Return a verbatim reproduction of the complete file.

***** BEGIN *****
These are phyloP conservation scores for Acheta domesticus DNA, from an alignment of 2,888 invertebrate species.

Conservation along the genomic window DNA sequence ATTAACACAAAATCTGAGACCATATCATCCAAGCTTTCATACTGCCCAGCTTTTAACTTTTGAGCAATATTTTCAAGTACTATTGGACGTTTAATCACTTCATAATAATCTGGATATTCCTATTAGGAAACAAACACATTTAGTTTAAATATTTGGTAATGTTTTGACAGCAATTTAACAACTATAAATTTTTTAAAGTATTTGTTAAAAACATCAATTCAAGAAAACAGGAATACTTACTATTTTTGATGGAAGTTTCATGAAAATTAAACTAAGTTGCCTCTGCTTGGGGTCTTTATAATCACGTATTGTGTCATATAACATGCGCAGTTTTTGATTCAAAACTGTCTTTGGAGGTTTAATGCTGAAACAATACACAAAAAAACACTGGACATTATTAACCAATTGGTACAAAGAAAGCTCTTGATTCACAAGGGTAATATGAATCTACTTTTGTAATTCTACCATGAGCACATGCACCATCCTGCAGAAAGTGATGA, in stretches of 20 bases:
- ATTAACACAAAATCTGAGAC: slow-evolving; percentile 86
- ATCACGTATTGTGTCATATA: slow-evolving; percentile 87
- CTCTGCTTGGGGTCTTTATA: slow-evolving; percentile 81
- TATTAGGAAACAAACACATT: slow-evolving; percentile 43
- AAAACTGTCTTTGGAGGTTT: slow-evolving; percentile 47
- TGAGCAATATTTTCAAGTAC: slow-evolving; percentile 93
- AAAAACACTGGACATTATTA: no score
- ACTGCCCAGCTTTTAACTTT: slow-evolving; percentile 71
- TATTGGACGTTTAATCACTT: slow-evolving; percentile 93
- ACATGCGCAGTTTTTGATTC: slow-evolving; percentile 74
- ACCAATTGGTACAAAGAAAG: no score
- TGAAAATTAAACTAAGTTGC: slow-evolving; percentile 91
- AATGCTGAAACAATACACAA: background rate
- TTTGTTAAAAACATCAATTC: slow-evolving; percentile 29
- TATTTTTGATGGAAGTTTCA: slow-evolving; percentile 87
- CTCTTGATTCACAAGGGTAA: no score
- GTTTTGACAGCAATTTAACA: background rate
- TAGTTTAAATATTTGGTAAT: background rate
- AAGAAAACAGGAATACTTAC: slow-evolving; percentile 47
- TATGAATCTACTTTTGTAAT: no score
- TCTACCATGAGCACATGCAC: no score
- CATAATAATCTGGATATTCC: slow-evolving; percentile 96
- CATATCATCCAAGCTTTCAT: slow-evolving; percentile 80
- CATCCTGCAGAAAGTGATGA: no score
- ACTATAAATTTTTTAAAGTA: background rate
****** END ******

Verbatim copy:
These are phyloP conservation scores for Acheta domesticus DNA, from an alignment of 2,888 invertebrate species.

Conservation along the genomic window DNA sequence ATTAACACAAAATCTGAGACCATATCATCCAAGCTTTCATACTGCCCAGCTTTTAACTTTTGAGCAATATTTTCAAGTACTATTGGACGTTTAATCACTTCATAATAATCTGGATATTCCTATTAGGAAACAAACACATTTAGTTTAAATATTTGGTAATGTTTTGACAGCAATTTAACAACTATAAATTTTTTAAAGTATTTGTTAAAAACATCAATTCAAGAAAACAGGAATACTTACTATTTTTGATGGAAGTTTCATGAAAATTAAACTAAGTTGCCTCTGCTTGGGGTCTTTATAATCACGTATTGTGTCATATAACATGCGCAGTTTTTGATTCAAAACTGTCTTTGGAGGTTTAATGCTGAAACAATACACAAAAAAACACTGGACATTATTAACCAATTGGTACAAAGAAAGCTCTTGATTCACAAGGGTAATATGAATCTACTTTTGTAATTCTACCATGAGCACATGCACCATCCTGCAGAAAGTGATGA, in stretches of 20 bases:
- ATTAACACAAAATCTGAGAC: slow-evolving; percentile 86
- ATCACGTATTGTGTCATATA: slow-evolving; percentile 87
- CTCTGCTTGGGGTCTTTATA: slow-evolving; percentile 81
- TATTAGGAAACAAACACATT: slow-evolving; percentile 43
- AAAACTGTCTTTGGAGGTTT: slow-evolving; percentile 47
- TGAGCAATATTTTCAAGTAC: slow-evolving; percentile 93
- AAAAACACTGGACATTATTA: no score
- ACTGCCCAGCTTTTAACTTT: slow-evolving; percentile 71
- TATTGGACGTTTAATCACTT: slow-evolving; percentile 93
- ACATGCGCAGTTTTTGATTC: slow-evolving; percentile 74
- ACCAATTGGTACAAAGAAAG: no score
- TGAAAATTAAACTAAGTTGC: slow-evolving; percentile 91
- AATGCTGAAACAATACACAA: background rate
- TTTGTTAAAAACATCAATTC: slow-evolving; percentile 29
- TATTTTTGATGGAAGTTTCA: slow-evolving; percentile 87
- CTCTTGATTCACAAGGGTAA: no score
- GTTTTGACAGCAATTTAACA: background rate
- TAGTTTAAATATTTGGTAAT: background rate
- AAGAAAACAGGAATACTTAC: slow-evolving; percentile 47
- TATGAATCTACTTTTGTAAT: no score
- TCTACCATGAGCACATGCAC: no score
- CATAATAATCTGGATATTCC: slow-evolving; percentile 96
- CATATCATCCAAGCTTTCAT: slow-evolving; percentile 80
- CATCCTGCAGAAAGTGATGA: no score
- ACTATAAATTTTTTAAAGTA: background rate